IMO, cloud storage is perfect for “lazy gits”. All your files are in a folder that is seamlessly synced to every computer you own, and your phone for good measure.

Another vote for cloud backup; I have used Crashplan without complaints, although I never needed to restore from it. It will murder your internet bandwidth while the initial backup is taken, but after that it should be fine, as it does incremental backups (this is probably true for all online schemes). Crashplan has a free offering, although I’m not sure what the restrictions are.

One advantage of a true cloud backup service (whichever one you choose) over a cloud storage facility like Google Drive or OneDrive is that if you accidentally DELETE a file (as opposed to something happening to your computer) in a storage service, then once that change is synced up to cloud the file is gone (there may be version control going on, but there may not as well). With a true backup plan, that’s not a risk.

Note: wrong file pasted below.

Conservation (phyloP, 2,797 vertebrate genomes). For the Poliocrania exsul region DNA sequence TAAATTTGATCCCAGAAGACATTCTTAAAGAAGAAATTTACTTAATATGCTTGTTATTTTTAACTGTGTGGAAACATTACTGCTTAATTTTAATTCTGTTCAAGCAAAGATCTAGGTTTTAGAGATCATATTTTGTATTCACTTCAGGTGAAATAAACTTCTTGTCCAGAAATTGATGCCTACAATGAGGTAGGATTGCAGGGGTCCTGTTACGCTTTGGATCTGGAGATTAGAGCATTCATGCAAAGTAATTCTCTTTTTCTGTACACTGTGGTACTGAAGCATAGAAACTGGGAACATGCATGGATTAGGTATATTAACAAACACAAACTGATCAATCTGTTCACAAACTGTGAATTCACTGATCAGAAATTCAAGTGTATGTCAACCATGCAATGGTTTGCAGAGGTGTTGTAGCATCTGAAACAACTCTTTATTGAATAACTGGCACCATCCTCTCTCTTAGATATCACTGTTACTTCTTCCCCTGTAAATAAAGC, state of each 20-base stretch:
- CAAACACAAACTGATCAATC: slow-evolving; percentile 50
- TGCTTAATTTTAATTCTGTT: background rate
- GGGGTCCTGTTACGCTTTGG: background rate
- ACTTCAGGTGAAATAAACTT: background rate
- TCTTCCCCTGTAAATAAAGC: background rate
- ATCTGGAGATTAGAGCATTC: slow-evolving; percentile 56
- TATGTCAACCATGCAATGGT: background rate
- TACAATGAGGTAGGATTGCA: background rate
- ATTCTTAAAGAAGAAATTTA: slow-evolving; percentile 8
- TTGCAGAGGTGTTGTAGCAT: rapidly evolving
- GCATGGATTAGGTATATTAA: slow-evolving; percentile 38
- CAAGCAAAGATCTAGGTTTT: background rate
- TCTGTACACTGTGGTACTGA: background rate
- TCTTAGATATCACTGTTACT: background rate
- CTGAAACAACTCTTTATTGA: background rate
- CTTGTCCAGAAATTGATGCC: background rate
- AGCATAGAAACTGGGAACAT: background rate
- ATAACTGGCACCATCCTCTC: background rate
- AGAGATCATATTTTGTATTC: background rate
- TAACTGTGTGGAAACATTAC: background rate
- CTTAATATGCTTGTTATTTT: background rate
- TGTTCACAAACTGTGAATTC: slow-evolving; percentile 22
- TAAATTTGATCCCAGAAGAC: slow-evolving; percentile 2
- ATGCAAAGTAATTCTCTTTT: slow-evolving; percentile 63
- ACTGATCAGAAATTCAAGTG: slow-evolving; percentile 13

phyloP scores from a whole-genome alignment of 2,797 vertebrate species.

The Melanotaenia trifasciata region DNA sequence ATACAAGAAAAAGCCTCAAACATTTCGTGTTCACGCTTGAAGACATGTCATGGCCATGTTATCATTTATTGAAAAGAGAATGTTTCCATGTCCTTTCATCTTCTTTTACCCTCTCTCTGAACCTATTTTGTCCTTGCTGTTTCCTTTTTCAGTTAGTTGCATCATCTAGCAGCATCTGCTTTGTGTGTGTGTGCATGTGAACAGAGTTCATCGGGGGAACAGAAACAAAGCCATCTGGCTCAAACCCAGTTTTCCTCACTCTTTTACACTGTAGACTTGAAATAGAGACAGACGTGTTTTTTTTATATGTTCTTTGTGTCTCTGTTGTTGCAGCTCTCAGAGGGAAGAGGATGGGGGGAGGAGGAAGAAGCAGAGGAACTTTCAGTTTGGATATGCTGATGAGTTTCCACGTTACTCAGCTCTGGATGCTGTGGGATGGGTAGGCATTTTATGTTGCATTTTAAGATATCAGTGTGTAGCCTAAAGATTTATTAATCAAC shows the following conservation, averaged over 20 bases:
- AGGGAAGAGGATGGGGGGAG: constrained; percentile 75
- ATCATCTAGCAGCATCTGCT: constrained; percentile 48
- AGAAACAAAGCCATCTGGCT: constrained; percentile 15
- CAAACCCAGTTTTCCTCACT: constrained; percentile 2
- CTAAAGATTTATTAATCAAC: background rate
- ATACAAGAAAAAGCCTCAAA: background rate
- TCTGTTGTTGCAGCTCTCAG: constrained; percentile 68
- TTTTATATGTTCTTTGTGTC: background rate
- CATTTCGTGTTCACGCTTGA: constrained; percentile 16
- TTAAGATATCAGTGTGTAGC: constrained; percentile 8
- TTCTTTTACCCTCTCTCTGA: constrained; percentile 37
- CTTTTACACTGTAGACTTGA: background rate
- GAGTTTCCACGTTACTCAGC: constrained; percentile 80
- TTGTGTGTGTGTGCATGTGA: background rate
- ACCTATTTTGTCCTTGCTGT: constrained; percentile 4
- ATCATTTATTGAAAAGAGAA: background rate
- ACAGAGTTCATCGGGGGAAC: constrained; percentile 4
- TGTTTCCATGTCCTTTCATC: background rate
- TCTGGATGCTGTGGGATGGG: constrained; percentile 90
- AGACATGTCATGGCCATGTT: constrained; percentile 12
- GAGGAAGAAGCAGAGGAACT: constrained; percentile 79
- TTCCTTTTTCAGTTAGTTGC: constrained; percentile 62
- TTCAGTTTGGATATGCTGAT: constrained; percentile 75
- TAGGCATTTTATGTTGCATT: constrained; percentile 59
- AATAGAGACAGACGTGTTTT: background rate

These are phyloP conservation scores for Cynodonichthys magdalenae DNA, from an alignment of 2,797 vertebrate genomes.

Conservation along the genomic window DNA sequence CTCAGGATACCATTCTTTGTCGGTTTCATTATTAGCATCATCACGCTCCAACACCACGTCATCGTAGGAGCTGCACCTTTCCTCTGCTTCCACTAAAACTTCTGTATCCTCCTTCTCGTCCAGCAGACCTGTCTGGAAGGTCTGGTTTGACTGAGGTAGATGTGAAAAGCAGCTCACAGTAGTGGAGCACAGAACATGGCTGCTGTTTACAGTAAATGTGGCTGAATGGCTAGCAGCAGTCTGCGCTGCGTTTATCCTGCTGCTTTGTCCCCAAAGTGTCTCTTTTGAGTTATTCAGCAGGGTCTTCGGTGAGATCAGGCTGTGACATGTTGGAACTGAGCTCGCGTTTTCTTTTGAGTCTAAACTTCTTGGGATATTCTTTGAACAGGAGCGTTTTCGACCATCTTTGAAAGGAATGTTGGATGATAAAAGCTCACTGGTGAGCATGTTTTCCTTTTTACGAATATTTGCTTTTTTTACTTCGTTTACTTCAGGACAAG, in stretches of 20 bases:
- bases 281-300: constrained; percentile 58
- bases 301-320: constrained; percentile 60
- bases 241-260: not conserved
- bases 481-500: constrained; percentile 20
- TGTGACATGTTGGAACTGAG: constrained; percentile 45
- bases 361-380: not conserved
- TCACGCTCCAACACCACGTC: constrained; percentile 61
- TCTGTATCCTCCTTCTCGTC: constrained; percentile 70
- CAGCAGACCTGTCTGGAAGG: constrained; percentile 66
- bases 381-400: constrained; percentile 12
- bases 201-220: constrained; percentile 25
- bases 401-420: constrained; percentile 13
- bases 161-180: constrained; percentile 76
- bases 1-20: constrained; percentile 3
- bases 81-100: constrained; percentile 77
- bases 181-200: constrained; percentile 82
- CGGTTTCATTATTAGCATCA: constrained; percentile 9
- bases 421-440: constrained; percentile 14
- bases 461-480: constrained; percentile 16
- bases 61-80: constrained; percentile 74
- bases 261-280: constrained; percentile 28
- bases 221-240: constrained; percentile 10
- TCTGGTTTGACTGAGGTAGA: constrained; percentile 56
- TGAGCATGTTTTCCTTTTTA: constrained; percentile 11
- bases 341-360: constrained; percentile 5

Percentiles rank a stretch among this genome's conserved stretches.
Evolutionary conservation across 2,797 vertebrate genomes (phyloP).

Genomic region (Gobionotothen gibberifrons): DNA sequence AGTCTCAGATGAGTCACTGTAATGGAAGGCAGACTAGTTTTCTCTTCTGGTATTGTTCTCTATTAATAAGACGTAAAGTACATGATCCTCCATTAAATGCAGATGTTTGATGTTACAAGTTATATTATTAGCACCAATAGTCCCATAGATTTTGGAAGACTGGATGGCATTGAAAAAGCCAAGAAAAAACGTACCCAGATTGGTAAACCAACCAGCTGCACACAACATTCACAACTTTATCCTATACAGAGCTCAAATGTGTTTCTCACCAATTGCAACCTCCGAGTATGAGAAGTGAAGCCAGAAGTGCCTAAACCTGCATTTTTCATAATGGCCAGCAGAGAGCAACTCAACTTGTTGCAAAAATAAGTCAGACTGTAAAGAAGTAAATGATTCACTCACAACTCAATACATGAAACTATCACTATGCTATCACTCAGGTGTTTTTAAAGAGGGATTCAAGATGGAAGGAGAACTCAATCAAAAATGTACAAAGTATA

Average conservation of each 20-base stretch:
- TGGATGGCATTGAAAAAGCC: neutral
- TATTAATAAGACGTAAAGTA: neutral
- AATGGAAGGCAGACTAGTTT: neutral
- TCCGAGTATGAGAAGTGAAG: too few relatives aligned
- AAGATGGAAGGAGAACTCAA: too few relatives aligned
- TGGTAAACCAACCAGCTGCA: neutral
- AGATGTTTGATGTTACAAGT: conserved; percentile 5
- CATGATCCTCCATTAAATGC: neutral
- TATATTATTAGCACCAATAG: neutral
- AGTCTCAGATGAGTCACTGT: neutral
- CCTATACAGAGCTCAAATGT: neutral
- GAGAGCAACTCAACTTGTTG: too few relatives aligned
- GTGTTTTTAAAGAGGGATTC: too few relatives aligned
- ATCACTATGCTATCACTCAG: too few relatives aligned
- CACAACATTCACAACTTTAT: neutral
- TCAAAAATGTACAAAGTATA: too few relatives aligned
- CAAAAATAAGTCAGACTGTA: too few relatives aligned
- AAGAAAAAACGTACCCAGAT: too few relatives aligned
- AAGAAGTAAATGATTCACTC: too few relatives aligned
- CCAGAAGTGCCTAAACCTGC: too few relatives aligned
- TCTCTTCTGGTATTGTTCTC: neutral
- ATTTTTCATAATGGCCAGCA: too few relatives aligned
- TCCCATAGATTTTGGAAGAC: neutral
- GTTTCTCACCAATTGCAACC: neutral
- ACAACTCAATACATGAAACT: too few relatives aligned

Also note that Cryptolocker-type malware will encrypt any attached USB storage, so a big USB disk isn’t a great backup strategy (at least, not on its own). Cloud protects you from this risk because it isn’t directly connected to your computer.

If you
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Oops, ignore the words “if you” at the end of my previous post. I’d edit them out, but I can’t work out how to do it in Tapatalk.
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At least it wasn’t “FU”. :slight_smile:

I like a multi-layered approach: in addition to the cloud backup, have some sort of off-line backup. The easiest way to do this is to have a USB 3 HDD and back up your files to that once in a while - every month or three - and keep it in your car.